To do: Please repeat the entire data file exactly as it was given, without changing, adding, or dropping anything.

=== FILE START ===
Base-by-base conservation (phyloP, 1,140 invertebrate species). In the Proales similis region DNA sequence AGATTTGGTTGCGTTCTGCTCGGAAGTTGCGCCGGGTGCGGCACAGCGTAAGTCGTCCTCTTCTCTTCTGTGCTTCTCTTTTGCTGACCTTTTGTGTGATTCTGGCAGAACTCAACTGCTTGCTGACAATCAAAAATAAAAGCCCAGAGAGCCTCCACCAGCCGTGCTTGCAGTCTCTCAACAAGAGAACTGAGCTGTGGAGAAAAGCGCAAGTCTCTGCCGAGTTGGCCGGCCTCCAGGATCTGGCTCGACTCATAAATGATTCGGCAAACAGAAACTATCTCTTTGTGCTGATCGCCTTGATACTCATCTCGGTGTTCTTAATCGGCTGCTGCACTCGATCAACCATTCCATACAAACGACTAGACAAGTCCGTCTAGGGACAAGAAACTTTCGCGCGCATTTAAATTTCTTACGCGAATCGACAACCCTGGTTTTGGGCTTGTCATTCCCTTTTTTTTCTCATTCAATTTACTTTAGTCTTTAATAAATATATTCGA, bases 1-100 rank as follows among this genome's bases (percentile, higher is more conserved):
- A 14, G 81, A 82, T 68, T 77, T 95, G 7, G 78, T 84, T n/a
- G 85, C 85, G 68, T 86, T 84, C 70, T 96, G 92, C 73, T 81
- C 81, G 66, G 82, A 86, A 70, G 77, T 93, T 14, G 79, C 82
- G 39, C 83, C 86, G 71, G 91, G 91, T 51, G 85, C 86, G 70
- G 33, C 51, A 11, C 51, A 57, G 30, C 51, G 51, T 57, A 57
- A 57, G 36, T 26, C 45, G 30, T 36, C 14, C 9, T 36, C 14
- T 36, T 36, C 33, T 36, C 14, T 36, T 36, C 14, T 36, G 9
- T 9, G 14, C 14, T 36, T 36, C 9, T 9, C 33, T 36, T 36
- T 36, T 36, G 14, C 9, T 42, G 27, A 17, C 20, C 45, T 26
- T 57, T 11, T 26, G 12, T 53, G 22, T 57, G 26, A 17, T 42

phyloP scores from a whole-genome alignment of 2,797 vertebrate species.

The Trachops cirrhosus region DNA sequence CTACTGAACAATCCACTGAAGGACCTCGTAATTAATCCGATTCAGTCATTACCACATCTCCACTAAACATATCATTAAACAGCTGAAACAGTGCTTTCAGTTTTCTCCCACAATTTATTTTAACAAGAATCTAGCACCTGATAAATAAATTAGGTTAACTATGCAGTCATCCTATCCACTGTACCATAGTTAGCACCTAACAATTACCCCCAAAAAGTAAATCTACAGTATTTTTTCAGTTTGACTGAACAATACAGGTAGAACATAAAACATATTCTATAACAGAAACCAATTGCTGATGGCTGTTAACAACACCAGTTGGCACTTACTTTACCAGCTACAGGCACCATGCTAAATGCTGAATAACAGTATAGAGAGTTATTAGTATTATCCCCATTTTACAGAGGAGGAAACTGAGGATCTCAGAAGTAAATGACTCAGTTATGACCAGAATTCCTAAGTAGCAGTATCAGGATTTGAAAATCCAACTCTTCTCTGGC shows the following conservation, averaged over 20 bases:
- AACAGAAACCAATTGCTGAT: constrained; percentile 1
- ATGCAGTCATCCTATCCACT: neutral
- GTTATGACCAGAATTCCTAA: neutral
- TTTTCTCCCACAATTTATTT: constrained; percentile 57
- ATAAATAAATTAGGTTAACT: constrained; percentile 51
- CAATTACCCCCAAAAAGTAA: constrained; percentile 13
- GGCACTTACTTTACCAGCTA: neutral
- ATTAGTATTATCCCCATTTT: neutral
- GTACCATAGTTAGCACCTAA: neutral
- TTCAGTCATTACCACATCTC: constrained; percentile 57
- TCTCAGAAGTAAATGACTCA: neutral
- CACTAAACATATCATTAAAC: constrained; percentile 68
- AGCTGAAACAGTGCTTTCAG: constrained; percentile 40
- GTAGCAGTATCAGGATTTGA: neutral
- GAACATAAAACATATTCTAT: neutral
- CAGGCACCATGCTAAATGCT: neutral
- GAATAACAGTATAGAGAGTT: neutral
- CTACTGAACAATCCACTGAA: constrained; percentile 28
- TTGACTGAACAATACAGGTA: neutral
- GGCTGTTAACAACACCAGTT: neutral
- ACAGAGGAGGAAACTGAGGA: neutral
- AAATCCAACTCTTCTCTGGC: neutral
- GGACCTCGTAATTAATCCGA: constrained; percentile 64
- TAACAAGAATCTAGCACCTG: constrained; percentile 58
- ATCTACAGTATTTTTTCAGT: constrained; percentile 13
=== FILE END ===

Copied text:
Base-by-base conservation (phyloP, 1,140 invertebrate species). In the Proales similis region DNA sequence AGATTTGGTTGCGTTCTGCTCGGAAGTTGCGCCGGGTGCGGCACAGCGTAAGTCGTCCTCTTCTCTTCTGTGCTTCTCTTTTGCTGACCTTTTGTGTGATTCTGGCAGAACTCAACTGCTTGCTGACAATCAAAAATAAAAGCCCAGAGAGCCTCCACCAGCCGTGCTTGCAGTCTCTCAACAAGAGAACTGAGCTGTGGAGAAAAGCGCAAGTCTCTGCCGAGTTGGCCGGCCTCCAGGATCTGGCTCGACTCATAAATGATTCGGCAAACAGAAACTATCTCTTTGTGCTGATCGCCTTGATACTCATCTCGGTGTTCTTAATCGGCTGCTGCACTCGATCAACCATTCCATACAAACGACTAGACAAGTCCGTCTAGGGACAAGAAACTTTCGCGCGCATTTAAATTTCTTACGCGAATCGACAACCCTGGTTTTGGGCTTGTCATTCCCTTTTTTTTCTCATTCAATTTACTTTAGTCTTTAATAAATATATTCGA, bases 1-100 rank as follows among this genome's bases (percentile, higher is more conserved):
- A 14, G 81, A 82, T 68, T 77, T 95, G 7, G 78, T 84, T n/a
- G 85, C 85, G 68, T 86, T 84, C 70, T 96, G 92, C 73, T 81
- C 81, G 66, G 82, A 86, A 70, G 77, T 93, T 14, G 79, C 82
- G 39, C 83, C 86, G 71, G 91, G 91, T 51, G 85, C 86, G 70
- G 33, C 51, A 11, C 51, A 57, G 30, C 51, G 51, T 57, A 57
- A 57, G 36, T 26, C 45, G 30, T 36, C 14, C 9, T 36, C 14
- T 36, T 36, C 33, T 36, C 14, T 36, T 36, C 14, T 36, G 9
- T 9, G 14, C 14, T 36, T 36, C 9, T 9, C 33, T 36, T 36
- T 36, T 36, G 14, C 9, T 42, G 27, A 17, C 20, C 45, T 26
- T 57, T 11, T 26, G 12, T 53, G 22, T 57, G 26, A 17, T 42

phyloP scores from a whole-genome alignment of 2,797 vertebrate species.

The Trachops cirrhosus region DNA sequence CTACTGAACAATCCACTGAAGGACCTCGTAATTAATCCGATTCAGTCATTACCACATCTCCACTAAACATATCATTAAACAGCTGAAACAGTGCTTTCAGTTTTCTCCCACAATTTATTTTAACAAGAATCTAGCACCTGATAAATAAATTAGGTTAACTATGCAGTCATCCTATCCACTGTACCATAGTTAGCACCTAACAATTACCCCCAAAAAGTAAATCTACAGTATTTTTTCAGTTTGACTGAACAATACAGGTAGAACATAAAACATATTCTATAACAGAAACCAATTGCTGATGGCTGTTAACAACACCAGTTGGCACTTACTTTACCAGCTACAGGCACCATGCTAAATGCTGAATAACAGTATAGAGAGTTATTAGTATTATCCCCATTTTACAGAGGAGGAAACTGAGGATCTCAGAAGTAAATGACTCAGTTATGACCAGAATTCCTAAGTAGCAGTATCAGGATTTGAAAATCCAACTCTTCTCTGGC shows the following conservation, averaged over 20 bases:
- AACAGAAACCAATTGCTGAT: constrained; percentile 1
- ATGCAGTCATCCTATCCACT: neutral
- GTTATGACCAGAATTCCTAA: neutral
- TTTTCTCCCACAATTTATTT: constrained; percentile 57
- ATAAATAAATTAGGTTAACT: constrained; percentile 51
- CAATTACCCCCAAAAAGTAA: constrained; percentile 13
- GGCACTTACTTTACCAGCTA: neutral
- ATTAGTATTATCCCCATTTT: neutral
- GTACCATAGTTAGCACCTAA: neutral
- TTCAGTCATTACCACATCTC: constrained; percentile 57
- TCTCAGAAGTAAATGACTCA: neutral
- CACTAAACATATCATTAAAC: constrained; percentile 68
- AGCTGAAACAGTGCTTTCAG: constrained; percentile 40
- GTAGCAGTATCAGGATTTGA: neutral
- GAACATAAAACATATTCTAT: neutral
- CAGGCACCATGCTAAATGCT: neutral
- GAATAACAGTATAGAGAGTT: neutral
- CTACTGAACAATCCACTGAA: constrained; percentile 28
- TTGACTGAACAATACAGGTA: neutral
- GGCTGTTAACAACACCAGTT: neutral
- ACAGAGGAGGAAACTGAGGA: neutral
- AAATCCAACTCTTCTCTGGC: neutral
- GGACCTCGTAATTAATCCGA: constrained; percentile 64
- TAACAAGAATCTAGCACCTG: constrained; percentile 58
- ATCTACAGTATTTTTTCAGT: constrained; percentile 13